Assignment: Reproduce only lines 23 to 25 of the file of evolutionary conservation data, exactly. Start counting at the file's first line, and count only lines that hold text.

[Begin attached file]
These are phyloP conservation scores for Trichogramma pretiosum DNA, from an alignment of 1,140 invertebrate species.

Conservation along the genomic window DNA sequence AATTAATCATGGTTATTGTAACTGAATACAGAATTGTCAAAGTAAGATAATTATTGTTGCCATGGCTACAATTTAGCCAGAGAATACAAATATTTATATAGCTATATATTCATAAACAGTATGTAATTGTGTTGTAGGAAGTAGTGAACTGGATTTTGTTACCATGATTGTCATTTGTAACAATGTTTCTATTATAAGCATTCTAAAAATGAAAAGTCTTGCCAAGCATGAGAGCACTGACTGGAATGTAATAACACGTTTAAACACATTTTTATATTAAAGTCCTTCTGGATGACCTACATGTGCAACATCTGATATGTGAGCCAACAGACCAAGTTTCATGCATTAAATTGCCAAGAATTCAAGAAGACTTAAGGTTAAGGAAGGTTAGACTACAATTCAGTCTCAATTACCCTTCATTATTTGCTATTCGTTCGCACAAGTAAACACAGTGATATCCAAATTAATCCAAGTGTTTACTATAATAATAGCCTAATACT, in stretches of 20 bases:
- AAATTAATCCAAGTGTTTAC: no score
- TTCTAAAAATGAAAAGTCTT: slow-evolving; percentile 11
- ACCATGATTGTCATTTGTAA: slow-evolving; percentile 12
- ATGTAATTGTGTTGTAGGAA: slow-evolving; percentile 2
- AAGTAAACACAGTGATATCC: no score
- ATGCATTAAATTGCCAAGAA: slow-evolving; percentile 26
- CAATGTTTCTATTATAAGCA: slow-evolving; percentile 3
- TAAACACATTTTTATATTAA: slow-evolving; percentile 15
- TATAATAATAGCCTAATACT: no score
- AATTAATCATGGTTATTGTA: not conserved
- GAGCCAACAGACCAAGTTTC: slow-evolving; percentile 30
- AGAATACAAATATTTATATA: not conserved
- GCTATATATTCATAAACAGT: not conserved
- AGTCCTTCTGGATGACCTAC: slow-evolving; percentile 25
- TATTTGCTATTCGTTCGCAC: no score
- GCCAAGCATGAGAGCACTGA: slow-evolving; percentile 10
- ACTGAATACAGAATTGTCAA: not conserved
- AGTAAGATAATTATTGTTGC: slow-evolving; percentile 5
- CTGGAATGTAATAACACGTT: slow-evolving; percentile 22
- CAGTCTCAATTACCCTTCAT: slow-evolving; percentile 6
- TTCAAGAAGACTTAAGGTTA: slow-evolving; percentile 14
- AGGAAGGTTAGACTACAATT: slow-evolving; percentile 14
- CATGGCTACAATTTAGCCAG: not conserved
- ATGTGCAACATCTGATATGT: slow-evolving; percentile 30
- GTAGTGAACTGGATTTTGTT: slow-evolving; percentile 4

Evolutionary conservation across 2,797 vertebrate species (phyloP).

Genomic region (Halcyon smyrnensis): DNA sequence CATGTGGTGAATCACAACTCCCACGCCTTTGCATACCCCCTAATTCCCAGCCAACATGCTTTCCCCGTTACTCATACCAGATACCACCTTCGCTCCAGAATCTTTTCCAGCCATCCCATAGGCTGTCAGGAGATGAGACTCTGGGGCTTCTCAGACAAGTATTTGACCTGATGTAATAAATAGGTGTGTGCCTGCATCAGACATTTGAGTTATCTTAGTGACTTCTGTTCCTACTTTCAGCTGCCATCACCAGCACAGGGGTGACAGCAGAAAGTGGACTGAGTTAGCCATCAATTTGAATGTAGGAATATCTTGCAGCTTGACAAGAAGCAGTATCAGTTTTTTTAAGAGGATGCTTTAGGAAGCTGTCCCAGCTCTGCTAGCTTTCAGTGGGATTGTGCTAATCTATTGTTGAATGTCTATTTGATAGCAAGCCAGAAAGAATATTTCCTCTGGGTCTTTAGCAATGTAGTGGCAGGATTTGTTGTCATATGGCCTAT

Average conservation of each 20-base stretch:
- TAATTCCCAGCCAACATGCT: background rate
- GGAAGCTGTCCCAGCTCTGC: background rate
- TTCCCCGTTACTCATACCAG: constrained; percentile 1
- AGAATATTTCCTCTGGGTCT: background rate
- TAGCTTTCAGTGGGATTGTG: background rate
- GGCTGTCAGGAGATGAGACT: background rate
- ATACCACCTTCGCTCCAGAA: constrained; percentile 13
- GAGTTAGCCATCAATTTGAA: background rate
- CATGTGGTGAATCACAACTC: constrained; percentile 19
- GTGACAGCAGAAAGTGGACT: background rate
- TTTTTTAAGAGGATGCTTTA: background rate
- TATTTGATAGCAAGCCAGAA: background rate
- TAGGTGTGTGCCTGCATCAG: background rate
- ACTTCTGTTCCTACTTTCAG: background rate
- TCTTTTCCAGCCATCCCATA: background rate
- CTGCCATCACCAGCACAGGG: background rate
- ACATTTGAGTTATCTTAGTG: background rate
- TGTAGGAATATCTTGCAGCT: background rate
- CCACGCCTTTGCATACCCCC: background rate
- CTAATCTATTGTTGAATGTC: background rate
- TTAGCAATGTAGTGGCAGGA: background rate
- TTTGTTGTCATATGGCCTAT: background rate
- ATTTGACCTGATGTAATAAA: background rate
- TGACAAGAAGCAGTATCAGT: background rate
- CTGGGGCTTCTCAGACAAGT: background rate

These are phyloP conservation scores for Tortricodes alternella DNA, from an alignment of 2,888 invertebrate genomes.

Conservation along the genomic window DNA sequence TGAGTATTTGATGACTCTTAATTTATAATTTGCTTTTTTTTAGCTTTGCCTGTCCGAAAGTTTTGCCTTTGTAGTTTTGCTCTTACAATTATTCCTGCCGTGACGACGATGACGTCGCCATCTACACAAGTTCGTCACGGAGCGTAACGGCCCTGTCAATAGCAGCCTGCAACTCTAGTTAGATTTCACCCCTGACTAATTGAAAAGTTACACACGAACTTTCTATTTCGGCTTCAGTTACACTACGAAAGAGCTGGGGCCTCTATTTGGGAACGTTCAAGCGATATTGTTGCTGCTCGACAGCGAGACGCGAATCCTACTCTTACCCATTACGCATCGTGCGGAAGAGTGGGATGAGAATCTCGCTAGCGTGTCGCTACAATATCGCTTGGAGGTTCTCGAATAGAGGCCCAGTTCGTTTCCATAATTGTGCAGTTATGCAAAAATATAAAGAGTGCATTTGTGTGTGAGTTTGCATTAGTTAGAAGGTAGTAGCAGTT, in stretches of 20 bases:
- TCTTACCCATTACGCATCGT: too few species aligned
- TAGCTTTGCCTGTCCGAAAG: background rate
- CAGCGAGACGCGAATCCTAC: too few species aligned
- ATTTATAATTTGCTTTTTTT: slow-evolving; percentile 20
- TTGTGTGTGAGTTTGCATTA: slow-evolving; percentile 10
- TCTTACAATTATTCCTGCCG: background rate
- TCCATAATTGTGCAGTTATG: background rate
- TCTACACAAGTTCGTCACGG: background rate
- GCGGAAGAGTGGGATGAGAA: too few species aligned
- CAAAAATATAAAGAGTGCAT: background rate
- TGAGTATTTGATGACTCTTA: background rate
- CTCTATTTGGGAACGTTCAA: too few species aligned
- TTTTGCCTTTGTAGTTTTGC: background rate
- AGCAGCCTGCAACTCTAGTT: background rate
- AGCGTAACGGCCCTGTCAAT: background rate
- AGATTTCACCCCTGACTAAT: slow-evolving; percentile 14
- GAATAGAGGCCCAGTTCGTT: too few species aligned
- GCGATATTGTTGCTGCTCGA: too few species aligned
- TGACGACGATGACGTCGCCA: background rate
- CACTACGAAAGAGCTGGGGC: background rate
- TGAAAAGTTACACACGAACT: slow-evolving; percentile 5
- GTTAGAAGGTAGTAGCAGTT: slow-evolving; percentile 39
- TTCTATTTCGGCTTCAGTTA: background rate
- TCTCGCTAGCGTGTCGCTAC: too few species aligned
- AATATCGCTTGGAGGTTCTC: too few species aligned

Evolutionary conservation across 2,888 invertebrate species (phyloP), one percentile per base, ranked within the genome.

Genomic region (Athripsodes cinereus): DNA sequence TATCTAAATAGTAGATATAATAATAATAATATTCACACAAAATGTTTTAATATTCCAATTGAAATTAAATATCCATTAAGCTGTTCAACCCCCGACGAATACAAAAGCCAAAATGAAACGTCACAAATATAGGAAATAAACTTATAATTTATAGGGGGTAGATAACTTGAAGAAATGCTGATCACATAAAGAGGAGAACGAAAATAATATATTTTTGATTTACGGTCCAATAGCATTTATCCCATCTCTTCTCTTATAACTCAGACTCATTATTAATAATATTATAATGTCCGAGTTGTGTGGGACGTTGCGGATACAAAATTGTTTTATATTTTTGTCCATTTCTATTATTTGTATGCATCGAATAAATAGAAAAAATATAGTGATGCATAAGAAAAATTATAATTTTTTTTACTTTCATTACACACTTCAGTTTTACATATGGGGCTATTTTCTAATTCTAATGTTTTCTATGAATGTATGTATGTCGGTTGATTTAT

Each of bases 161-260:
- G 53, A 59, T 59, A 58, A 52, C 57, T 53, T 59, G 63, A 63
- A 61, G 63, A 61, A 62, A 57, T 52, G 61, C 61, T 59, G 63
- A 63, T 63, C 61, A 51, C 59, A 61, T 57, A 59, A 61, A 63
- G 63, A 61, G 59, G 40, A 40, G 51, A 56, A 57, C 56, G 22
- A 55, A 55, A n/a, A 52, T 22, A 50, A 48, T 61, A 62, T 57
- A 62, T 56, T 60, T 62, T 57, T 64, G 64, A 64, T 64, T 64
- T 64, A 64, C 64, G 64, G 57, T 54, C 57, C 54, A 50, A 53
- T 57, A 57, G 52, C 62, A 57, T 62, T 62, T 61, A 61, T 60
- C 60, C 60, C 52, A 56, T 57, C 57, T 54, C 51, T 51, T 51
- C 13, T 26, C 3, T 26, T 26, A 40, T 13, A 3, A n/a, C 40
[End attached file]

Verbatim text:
- TTCAAGAAGACTTAAGGTTA: slow-evolving; percentile 14
- AGGAAGGTTAGACTACAATT: slow-evolving; percentile 14
- CATGGCTACAATTTAGCCAG: not conserved